“Occupy” Movement update
Here’s the latest news on the “Occupy” movement’s plan to blockade West Coast ports today
in the NewsState of Logistics 2016: Pursue mutual benefit New legislation calls for key changes to be made to NAFTA DAT says spot market activity dips in January from December while posting annual gains AAR reports U.S. carload and intermodal gains for week ending February 11 Ports in South Carolina post record numbers in container throughput More News
Here’s the latest news on the “Occupy” movement’s plan to blockade West Coast ports today:
*The Occupy movement has expanded its call for a port shutdown to virtually all major ports on the West Coast. It is targeting ports of all sizes, and the current named list includes: San Diego, Long Beach, Los Angeles, Hueneme, Oakland, Portland, Longview, Tacoma, and Seattle.
*In addition, it has called for sympathy blockades at the Port of Houston and at inland locations such as Denver.
The Port of Oakland – which may be the epicenter for the Occupy movement, is telling shippers the following:
*Blockade organizers plan to assemble protesters early in the morning at 5:30 a.m. at West Oakland BART station, presumably to disrupt morning labor shifts. It also plans a march from downtown Oakland to the Port at 5 pm.
*As of late last week, all seven marine terminals plan to be open. However, they may not hire a full complement of labor and thus may operate at reduced capacity. Also, some service providers, such as trucking companies, have decided not to service the port on Monday to avoid potential delays. They are advising shippers to check with ocean carriers and transportation service providers for their operational status today.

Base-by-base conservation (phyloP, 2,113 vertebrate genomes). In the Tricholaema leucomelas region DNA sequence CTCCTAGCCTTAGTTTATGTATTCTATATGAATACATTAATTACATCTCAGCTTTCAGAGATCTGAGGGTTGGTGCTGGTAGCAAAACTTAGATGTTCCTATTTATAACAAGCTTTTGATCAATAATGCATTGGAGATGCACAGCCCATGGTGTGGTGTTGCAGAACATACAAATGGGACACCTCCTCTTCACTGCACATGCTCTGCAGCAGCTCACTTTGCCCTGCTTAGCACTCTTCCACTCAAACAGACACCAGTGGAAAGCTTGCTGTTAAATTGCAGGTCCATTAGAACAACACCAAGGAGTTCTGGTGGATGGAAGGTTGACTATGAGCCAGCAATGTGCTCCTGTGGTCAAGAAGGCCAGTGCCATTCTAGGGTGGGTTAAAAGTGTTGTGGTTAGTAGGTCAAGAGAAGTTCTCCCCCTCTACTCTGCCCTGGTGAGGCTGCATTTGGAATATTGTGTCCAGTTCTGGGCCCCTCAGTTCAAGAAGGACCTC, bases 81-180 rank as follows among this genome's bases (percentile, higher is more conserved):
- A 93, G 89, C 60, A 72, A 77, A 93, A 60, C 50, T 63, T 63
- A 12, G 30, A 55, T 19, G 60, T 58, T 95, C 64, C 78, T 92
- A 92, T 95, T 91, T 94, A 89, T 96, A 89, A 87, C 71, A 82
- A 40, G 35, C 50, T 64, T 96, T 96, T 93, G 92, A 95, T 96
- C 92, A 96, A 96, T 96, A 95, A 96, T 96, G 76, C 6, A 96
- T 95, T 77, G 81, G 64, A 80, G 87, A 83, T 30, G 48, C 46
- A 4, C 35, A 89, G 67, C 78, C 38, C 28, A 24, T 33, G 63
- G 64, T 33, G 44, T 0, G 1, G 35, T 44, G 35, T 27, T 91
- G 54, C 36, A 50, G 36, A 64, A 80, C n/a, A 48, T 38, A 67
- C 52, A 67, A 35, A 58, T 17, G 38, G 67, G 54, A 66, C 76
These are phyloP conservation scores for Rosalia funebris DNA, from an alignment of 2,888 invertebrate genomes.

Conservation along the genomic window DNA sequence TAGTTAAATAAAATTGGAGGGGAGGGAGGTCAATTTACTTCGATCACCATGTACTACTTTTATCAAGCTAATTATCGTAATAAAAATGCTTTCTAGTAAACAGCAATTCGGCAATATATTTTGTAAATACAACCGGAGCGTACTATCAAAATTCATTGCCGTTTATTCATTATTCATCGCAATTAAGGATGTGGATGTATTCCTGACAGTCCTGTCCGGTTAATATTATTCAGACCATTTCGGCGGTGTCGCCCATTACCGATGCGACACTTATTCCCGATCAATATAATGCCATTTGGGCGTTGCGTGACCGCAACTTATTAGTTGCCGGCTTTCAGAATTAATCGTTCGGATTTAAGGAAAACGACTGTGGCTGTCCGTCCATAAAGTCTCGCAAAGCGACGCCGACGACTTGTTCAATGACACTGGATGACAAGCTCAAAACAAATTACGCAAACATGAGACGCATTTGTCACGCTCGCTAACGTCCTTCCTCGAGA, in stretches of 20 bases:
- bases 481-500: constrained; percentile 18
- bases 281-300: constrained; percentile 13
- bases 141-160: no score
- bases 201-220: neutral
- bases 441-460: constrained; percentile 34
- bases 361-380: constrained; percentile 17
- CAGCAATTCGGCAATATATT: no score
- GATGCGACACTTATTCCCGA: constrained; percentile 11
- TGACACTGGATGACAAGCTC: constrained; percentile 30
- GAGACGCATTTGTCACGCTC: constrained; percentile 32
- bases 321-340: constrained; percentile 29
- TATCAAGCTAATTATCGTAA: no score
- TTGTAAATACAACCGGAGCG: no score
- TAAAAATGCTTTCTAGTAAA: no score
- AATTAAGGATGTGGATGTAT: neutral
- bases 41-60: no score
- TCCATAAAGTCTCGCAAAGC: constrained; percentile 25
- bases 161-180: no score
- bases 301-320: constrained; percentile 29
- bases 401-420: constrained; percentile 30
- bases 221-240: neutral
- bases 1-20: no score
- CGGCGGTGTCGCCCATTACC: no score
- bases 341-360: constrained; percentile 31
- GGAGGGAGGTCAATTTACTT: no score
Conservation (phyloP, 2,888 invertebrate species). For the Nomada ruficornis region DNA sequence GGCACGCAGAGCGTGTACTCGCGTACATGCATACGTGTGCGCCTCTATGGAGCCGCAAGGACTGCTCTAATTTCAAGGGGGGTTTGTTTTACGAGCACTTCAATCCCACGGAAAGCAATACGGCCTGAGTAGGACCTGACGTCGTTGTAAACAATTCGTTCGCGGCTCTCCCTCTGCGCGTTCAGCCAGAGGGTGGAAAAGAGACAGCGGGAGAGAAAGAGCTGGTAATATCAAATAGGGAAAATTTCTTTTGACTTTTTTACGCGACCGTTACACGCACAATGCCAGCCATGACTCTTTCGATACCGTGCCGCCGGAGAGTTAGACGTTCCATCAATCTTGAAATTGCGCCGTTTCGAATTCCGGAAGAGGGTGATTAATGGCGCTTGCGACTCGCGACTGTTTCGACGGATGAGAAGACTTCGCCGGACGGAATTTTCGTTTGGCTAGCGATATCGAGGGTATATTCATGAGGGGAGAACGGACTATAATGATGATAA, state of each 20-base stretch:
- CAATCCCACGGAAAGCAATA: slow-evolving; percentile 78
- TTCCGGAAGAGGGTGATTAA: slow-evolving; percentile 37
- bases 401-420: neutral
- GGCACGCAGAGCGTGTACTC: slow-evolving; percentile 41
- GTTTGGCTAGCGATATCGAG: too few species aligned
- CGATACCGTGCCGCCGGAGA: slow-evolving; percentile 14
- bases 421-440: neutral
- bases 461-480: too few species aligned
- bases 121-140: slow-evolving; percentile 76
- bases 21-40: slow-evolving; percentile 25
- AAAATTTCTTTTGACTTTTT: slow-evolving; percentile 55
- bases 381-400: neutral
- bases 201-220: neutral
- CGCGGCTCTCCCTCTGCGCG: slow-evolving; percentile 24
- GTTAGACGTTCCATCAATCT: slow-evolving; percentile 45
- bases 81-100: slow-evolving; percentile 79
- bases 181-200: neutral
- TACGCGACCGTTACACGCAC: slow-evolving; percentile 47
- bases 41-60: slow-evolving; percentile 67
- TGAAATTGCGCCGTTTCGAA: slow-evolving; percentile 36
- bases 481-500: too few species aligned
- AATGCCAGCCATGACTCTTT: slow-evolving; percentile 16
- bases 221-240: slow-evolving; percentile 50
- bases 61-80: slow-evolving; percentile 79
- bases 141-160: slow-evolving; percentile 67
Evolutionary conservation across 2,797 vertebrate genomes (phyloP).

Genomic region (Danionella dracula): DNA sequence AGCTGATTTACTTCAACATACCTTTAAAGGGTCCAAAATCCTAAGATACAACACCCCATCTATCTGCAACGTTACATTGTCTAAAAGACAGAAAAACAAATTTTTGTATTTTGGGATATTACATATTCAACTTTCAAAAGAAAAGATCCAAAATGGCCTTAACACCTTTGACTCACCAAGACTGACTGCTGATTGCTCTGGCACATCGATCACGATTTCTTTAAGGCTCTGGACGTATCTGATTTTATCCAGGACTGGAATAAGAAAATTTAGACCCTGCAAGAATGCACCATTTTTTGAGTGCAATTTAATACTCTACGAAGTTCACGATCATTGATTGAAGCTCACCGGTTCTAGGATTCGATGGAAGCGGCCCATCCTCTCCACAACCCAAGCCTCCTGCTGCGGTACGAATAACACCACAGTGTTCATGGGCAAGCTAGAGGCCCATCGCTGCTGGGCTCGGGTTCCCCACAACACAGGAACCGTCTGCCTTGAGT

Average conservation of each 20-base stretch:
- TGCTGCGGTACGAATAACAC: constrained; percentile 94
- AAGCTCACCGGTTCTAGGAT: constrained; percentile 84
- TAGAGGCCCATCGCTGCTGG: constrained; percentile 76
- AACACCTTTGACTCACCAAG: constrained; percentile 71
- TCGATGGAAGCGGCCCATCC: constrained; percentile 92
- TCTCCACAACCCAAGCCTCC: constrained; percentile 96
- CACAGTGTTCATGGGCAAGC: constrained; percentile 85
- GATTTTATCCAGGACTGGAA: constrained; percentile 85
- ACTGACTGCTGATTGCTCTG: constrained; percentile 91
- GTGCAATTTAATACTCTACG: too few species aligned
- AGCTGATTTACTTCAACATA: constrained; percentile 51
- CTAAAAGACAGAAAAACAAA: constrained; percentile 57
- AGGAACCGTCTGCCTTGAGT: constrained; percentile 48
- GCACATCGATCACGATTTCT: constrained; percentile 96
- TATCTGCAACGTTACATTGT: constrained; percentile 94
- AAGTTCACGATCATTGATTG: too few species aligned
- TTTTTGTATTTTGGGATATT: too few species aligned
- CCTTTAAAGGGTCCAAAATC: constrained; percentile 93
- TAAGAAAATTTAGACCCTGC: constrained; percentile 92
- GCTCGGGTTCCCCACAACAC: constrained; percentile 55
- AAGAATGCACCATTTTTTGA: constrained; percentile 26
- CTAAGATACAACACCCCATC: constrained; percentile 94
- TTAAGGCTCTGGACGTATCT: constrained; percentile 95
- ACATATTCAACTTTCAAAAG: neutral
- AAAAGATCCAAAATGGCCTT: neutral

The Port of Oakland is also telling shippers “What We Don’t Know.” This includes:
*An estimate of the size of the planned protest, how long protesters will march, and if they will attempt to disrupt port operations with street blockades, picket lines, etc.
*The response of ILWU members and other organized labor to any picket line or restriction to terminal access.
* How long any protest march will last, or if it will spill over to Tuesday.
Meanwhile, Oakland and all the other ports are engaged in outreach to business and community groups, conducting interviews with local and national media, and asking partners to express their support.
About the AuthorPatrick Burnson, Executive Editor Patrick Burnson is executive editor for Logistics Management and Supply Chain Management Review magazines and web sites. Patrick is a widely-published writer and editor who has spent most of his career covering international trade, global logistics, and supply chain management. He lives and works in San Francisco, providing readers with a Pacific Rim perspective on industry trends and forecasts. You can reach him directly at firstname.lastname@example.org.
Subscribe to Logistics Management Magazine!Subscribe today. It's FREE!
Get timely insider information that you can use to better manage your entire logistics operation.
Start your FREE subscription today!
Carrier Consolidation Keeps Shippers Guessing Getting Value from the Cloud View More From this Issue